New Cochrane Review: Control interventions in randomised trials for people with a mental health disorder
- Researchers use many different control interventions in randomized trials on treatments for patients with mental health disorders, but there is little consensus on how to report and adequately design these controls. This practice has widespread consequences for the evidence base underpinning psychiatric treatments
- The choice, design and reporting of a control intervention is just as important as the experimental treatment in a randomized trial with psychiatric patients. This is not reflected in most randomized trials with mental health patients, as control interventions are often poorly reported upon and lack methodological rigor
- Some psychiatric treatments may be recommended based on just having compared the treatment with a waitlist or no-treatment control in a randomized trial, which may give a misleading picture of how effective the treatment is
Erlend Faltinsen, lead author, commented, "There is a need to develop methodological guidelines on how to design and report upon control interventions in randomized trials on psychiatric treatments, as trialists working in the field of mental health do not have a solid evidence-based framework to draw from on this issue."
Why was this review conducted?
The review investigates the beneficial and harmful effects between different control interventions in randomized trials with mental health patients. We wanted to investigate how control interventions differ from each other and to lay the empirical groundwork to develop methodological guidelines on reporting, and the design of control interventions in psychiatric randomized trials.
What did the authors do?
The authors conducted a Cochrane systematic review and meta-analysis to assess the benefits and harms between placebo, usual care (or treatment as usual) and waitlist controls versus receiving no treatment. In that way they assessed how effective and harmful different control interventions in psychiatric randomized trials are.
What did they find?
- 96 randomized trials were included and the trials involved 15 different types of mental health disorders
- When combining three different types of placebos, the beneficial effects compared with no-treatment or wait-list controls was small to moderate
- There was no significant difference between usual care controls and wait-list or no-treatment on benefits. The same was true for waitlist versus no-treatment controls
- Psychological placebos (non-active controls used mostly in psychotherapy research) showed moderate effects compared with no treatment whereas placebos used for physical treatments like surgery showed a small effect. We found no significant effects of pharmacological placebos versus no treatment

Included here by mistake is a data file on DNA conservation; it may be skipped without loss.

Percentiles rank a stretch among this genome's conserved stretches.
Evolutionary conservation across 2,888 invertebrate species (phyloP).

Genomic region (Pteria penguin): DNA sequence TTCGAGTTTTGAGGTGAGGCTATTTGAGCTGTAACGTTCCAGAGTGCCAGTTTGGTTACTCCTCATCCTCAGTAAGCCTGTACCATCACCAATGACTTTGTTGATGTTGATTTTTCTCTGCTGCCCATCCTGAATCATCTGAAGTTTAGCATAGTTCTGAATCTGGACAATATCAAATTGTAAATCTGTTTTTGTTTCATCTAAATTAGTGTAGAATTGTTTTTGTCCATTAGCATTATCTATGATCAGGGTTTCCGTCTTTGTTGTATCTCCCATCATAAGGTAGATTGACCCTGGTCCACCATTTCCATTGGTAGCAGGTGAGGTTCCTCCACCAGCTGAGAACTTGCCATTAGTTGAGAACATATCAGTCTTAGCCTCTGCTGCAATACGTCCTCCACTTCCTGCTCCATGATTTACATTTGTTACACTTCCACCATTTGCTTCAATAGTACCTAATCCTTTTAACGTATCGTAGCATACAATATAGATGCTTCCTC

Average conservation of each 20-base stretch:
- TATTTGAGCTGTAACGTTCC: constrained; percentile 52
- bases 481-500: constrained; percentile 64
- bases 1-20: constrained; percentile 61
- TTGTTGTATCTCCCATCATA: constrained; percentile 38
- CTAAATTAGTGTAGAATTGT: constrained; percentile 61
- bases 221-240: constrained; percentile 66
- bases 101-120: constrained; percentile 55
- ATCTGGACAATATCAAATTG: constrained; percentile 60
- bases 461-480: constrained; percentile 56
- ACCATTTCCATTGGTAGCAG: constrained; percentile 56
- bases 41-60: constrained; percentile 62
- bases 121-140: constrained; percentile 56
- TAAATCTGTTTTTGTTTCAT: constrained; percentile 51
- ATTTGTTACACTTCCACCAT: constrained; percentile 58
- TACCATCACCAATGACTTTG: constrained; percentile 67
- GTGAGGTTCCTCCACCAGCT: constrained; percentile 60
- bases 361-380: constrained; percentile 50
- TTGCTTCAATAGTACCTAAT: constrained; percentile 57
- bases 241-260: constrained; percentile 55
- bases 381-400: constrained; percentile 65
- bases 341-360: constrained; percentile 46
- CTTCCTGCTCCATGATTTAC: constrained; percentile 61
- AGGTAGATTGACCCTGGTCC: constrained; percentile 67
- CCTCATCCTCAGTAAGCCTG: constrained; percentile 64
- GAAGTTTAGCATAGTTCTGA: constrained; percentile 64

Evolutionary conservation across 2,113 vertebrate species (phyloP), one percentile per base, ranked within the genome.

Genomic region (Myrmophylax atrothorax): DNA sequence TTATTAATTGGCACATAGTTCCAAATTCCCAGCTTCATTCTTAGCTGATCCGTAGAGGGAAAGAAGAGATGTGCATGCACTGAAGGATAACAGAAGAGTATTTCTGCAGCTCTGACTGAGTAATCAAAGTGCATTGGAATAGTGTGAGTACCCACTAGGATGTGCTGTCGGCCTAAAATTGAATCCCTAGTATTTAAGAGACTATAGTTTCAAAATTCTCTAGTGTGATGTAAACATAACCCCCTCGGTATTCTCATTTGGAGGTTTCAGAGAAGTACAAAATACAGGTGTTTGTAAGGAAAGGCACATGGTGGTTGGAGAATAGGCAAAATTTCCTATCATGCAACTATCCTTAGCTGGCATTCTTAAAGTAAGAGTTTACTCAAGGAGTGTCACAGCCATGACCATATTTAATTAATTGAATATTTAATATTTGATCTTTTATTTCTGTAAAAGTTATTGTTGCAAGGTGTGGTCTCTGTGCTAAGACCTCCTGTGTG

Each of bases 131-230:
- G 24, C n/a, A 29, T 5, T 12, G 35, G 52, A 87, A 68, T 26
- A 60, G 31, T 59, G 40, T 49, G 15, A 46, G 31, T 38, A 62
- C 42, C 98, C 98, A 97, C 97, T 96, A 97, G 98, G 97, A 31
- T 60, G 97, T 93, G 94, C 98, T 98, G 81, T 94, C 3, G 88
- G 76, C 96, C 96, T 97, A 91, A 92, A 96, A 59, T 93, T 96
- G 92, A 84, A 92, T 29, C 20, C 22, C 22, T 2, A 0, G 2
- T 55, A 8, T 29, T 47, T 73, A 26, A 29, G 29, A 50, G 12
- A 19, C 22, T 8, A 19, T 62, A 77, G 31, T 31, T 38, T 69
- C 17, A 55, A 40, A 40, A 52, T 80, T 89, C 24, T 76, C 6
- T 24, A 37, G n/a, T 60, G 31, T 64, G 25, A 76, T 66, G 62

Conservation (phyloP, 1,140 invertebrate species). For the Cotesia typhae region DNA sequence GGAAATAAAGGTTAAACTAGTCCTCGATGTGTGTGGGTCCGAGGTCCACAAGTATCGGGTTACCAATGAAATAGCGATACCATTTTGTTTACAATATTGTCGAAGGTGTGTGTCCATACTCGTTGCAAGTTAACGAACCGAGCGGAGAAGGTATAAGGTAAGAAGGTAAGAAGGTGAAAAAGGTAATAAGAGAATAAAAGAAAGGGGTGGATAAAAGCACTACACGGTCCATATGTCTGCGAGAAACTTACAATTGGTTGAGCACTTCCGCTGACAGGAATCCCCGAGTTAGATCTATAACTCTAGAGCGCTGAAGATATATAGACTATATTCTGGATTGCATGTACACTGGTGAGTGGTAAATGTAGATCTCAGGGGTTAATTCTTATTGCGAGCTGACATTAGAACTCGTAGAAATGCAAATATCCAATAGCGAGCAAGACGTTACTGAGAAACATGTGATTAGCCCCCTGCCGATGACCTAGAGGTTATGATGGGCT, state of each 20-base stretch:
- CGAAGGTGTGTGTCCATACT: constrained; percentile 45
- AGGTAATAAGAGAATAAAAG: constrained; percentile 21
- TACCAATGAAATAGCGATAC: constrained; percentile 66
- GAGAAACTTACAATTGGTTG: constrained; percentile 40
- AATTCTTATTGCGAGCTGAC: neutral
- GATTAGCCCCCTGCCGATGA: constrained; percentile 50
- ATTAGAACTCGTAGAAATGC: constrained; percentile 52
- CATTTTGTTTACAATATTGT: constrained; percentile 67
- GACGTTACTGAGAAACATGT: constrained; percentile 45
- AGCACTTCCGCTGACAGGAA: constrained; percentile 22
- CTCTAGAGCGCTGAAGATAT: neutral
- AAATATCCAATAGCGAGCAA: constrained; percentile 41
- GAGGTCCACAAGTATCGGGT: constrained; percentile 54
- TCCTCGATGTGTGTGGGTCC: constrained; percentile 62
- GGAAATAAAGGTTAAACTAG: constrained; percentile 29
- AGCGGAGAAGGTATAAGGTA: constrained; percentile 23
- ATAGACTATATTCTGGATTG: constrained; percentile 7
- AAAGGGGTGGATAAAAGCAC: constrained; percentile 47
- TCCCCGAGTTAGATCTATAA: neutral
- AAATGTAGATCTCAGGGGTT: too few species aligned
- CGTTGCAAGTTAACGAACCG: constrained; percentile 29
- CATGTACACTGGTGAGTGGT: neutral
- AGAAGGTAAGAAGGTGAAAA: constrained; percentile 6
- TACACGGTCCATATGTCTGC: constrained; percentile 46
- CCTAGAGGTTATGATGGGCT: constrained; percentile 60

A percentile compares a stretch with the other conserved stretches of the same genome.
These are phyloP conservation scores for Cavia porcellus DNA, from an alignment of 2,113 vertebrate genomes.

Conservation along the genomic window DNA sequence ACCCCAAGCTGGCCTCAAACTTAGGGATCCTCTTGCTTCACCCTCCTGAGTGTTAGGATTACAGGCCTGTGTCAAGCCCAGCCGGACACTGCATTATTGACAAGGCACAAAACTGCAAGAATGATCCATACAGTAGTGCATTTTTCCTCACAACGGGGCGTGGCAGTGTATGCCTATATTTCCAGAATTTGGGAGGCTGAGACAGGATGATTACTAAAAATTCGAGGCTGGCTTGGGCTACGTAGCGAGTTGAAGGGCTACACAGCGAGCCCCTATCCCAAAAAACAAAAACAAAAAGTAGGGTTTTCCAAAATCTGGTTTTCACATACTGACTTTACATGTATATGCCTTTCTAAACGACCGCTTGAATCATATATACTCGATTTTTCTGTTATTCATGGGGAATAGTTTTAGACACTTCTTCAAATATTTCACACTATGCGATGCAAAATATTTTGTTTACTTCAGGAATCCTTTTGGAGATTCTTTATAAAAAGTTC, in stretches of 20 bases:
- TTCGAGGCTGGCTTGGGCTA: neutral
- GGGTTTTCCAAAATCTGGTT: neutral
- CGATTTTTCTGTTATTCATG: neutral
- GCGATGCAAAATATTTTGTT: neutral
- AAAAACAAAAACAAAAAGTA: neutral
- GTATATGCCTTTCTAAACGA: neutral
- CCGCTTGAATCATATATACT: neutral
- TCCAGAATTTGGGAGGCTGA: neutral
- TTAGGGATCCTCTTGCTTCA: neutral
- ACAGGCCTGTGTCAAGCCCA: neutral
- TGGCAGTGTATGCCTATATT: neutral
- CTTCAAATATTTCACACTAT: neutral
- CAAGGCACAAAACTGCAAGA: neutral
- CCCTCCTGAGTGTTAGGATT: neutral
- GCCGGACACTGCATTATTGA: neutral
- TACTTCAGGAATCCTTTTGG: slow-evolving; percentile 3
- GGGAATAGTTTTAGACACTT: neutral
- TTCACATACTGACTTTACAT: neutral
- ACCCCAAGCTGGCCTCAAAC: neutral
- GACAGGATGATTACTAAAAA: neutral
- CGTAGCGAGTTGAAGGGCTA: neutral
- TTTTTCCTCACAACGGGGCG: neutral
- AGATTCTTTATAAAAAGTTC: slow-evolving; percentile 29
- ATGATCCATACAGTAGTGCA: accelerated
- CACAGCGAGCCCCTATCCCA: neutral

- There was little data on harms between the control interventions and the findings on harms were insignificant
- The control interventions were mostly poorly reported upon and there was little rationale for why a given control was used in most reports
What are the limitations of the evidence?
The certainty of the evidence was rated low to very low, and the risk of bias was rated high in all studies. The authors mostly included randomized trials with three intervention arms to compare two controls, which causes issues with blinding of participants and trial personnel. This limitation was due to the methodological objective of the review and may be viewed as part of the review itself rather than a flaw in the evidence-base. Many of the studies were small, however, leading to risk of small-study effects, which limits the evidence.
What gaps did the authors identify?
There is a need to develop methodological guidelines on control interventions in psychiatric randomized trials, as trialists working in the field of mental health do not have a solid evidence-based framework to work from when choosing and reporting upon controls
What important related questions were not addressed in this review?
The review did not compare usual care with placebo interventions, which would have been relevant. It did not quantify the level of reporting issues and rationale for choosing a control in a psychiatric randomized trial, which also would have been relevant.
Who will find this review most relevant?
Psychiatric researchers and especially those who conduct randomized trials will find the review relevant for their research work. It may also appeal to trialists in general and methodologists.
How up to date is this review?
The search was conducted in March 2018. The researchers were not able to screen records after this date, since the search process was very large and extracting data was exceptionally time-consuming.